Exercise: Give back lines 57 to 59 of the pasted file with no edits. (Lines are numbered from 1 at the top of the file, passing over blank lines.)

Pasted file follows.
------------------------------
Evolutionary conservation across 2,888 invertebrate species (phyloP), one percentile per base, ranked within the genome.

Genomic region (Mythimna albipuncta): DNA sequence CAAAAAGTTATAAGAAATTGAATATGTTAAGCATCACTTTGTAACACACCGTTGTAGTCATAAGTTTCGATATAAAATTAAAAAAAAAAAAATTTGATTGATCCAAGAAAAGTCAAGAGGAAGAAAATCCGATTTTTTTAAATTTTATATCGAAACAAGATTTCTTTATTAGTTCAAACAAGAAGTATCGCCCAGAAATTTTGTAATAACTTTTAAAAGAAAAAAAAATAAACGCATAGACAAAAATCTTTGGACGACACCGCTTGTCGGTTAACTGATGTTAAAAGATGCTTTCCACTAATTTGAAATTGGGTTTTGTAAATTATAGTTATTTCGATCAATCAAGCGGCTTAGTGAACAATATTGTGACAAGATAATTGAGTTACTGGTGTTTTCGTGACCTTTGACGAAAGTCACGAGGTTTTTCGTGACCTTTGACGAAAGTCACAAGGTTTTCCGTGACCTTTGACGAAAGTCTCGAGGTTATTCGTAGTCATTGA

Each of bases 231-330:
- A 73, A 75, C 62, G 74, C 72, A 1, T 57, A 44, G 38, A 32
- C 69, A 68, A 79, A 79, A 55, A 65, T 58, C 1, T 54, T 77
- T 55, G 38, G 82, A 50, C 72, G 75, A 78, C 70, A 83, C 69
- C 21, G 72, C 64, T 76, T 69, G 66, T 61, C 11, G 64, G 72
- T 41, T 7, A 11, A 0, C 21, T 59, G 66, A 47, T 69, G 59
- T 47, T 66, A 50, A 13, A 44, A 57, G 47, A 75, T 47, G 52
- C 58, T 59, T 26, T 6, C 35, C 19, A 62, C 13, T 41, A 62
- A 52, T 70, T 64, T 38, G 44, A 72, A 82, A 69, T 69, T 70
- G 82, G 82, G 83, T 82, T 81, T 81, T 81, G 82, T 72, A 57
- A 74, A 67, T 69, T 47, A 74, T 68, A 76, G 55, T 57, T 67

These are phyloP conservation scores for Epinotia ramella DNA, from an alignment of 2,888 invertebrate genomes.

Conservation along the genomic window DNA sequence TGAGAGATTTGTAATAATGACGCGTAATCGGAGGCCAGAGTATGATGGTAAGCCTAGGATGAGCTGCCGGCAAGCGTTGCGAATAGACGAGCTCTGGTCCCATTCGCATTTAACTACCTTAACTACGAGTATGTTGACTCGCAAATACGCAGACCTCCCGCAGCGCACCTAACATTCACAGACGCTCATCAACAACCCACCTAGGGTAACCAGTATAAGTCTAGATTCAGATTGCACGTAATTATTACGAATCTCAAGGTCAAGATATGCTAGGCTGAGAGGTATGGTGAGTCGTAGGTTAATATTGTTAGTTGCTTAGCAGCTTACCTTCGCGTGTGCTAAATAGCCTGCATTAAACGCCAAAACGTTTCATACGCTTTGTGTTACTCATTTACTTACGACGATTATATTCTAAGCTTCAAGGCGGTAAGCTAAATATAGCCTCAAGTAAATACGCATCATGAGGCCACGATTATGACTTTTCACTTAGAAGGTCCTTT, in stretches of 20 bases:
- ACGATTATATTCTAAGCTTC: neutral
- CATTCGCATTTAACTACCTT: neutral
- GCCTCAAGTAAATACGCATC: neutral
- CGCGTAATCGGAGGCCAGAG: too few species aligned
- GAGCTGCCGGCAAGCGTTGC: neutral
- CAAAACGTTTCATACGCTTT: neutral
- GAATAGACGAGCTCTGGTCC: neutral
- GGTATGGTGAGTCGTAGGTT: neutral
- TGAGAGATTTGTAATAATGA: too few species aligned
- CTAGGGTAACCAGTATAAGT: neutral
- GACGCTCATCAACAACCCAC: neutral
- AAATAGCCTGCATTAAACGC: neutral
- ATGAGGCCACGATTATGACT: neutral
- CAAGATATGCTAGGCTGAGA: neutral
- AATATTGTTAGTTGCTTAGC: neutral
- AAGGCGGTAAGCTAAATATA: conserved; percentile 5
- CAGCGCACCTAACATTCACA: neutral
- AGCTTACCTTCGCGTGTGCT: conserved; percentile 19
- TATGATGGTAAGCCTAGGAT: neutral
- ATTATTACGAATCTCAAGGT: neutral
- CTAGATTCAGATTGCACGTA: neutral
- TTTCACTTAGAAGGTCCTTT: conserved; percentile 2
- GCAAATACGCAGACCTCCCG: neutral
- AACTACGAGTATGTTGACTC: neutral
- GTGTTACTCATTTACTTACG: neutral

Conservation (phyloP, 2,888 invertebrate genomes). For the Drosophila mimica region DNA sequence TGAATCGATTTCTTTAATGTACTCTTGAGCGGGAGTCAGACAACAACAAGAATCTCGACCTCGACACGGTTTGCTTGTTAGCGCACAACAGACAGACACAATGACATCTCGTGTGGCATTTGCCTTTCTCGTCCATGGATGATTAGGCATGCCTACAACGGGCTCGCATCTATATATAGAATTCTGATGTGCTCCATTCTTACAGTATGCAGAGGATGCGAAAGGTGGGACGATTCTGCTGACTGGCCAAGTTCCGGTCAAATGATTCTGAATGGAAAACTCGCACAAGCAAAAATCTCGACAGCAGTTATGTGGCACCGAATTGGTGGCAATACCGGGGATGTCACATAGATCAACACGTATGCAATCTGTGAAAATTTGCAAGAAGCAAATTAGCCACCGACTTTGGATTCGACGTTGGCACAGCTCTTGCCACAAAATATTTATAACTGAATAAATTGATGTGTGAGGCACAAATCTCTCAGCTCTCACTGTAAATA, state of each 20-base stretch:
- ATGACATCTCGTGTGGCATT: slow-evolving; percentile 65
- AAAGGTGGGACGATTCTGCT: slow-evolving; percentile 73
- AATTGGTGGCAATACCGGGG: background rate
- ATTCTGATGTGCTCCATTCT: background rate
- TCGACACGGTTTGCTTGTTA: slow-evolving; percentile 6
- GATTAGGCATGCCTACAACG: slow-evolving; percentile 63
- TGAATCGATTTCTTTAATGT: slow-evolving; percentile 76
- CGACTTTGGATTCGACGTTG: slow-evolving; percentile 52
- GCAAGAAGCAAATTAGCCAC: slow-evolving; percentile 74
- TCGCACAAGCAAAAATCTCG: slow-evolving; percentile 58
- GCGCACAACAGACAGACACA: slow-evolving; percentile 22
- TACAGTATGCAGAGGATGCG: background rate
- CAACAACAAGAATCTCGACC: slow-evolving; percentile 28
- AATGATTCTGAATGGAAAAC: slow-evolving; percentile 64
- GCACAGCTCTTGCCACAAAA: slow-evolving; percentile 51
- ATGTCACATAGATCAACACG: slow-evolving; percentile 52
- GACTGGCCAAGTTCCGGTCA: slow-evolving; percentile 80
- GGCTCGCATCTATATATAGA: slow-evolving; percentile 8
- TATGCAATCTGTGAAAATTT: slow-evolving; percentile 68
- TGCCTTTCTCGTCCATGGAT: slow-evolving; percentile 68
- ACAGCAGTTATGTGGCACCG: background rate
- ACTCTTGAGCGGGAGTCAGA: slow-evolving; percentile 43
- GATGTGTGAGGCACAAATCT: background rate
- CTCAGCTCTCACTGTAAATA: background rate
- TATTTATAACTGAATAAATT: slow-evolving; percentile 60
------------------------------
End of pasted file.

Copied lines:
- ATGTCACATAGATCAACACG: slow-evolving; percentile 52
- GACTGGCCAAGTTCCGGTCA: slow-evolving; percentile 80
- GGCTCGCATCTATATATAGA: slow-evolving; percentile 8